Photograph of a stereo microscope combined with a Nikon Coolpix 9500 digital camera Digital Photography and the Microscope: How to take successful digital photographs through the microscope
     


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Digital microphotography guide: The purpose of this paper is to help microscopists and other photographers take high quality digital photographs, store them for easy editing and retrieval, and use digital microphotographs as an information or forensic database. We discuss using modern digital cameras and transmitted-light microscopes together.


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Introduction to Digital Photography and Microscopy

PAAA 2005 Symposium, University of Tulsa, Tulsa Oklahoma - June 2-5, 2005 - updated 02/23/2009
Note: the latest version of this document can be found at InspectAPedia.com/Microscopy/Digital_Photography.htm - © Daniel Friedman All Rights Reserved

This article discusses the selection of cameras that adapt well to microscope eyepieces or trinocular heads, and on camera settings and procedures to obtain best quality photographs. We also discuss image resolution and size settings and make recommendations. Cameras used as examples in this paper include the Nikon Coolpix series 990, 995, and 4500.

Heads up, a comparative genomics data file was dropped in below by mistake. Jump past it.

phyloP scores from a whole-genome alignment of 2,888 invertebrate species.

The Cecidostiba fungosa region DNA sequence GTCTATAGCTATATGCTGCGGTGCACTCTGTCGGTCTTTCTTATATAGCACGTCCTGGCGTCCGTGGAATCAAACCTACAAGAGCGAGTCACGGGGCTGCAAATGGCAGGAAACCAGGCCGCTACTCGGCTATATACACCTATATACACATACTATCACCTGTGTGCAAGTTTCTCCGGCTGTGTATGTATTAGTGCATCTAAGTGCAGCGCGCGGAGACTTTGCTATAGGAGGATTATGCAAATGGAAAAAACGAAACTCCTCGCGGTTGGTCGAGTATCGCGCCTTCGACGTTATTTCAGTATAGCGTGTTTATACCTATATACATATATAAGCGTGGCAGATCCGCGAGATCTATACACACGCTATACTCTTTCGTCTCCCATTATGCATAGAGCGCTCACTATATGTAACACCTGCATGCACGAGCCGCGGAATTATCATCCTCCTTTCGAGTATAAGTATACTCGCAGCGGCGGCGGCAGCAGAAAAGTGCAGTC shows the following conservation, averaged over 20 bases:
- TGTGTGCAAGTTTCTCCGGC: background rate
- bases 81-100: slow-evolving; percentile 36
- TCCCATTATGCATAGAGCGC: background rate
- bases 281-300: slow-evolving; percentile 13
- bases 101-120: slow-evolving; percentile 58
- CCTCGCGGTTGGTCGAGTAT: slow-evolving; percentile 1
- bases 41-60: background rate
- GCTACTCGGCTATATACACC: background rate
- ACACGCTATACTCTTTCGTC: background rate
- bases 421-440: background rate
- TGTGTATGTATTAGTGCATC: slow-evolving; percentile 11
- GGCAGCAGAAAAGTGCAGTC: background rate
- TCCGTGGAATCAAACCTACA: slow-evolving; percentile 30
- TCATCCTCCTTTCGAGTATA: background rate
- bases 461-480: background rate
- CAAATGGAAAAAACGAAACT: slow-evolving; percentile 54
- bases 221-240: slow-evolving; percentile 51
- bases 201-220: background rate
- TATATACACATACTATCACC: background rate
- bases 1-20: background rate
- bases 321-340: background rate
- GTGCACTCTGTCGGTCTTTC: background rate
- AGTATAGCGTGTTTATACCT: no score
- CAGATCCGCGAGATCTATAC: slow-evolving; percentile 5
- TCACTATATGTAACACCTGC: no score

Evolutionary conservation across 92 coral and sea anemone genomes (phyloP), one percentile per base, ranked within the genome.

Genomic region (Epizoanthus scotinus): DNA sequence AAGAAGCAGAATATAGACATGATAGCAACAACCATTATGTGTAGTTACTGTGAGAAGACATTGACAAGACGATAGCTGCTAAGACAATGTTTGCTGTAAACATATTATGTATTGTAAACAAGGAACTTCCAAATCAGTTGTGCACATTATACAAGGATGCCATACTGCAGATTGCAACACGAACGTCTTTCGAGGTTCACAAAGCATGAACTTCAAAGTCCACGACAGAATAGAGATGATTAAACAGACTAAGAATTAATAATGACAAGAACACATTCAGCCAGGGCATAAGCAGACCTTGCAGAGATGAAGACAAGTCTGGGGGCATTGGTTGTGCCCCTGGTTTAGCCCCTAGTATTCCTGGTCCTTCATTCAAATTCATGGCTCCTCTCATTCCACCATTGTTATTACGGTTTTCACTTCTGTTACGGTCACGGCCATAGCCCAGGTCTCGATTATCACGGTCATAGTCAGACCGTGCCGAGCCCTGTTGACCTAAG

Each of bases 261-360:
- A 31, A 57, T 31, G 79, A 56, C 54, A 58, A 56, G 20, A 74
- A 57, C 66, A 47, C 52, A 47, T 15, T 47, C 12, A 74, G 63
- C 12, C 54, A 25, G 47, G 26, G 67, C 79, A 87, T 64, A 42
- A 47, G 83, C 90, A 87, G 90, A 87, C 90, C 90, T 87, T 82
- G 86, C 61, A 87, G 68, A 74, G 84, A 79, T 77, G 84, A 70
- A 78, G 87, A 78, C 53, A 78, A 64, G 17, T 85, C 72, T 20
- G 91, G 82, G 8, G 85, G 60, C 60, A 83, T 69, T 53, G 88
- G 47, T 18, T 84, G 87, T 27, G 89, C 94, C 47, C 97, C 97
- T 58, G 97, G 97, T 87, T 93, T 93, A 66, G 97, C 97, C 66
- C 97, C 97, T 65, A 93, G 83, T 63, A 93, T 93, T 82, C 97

The techniques discussed in this paper work well with digital cameras and any type of microscope, low power stereo zoom to high power forensic polarized light microscopes.]

Before specifying a camera choice and recommending camera settings let's review the purposes of digital microphotography of particular interest to aerobiologists and other microscopists:

  1. To develop a large reference library of photo images of known particles - so images will be mostly stored on a computer, in some data base form.[1] Images need to sharp, often with multiple exposures at different focuses.
  2. For research: to exchange email images with other professionals to obtain assistance in identification - similar to #1 above, but images by email should be reduced in file size for convenience and transmission speed.
  3. To print with professional reports - usually these are limited in physical size. This is a distant third in importance in our practice.

Some Factors Involved in Obtaining and Using Good Photomicrographs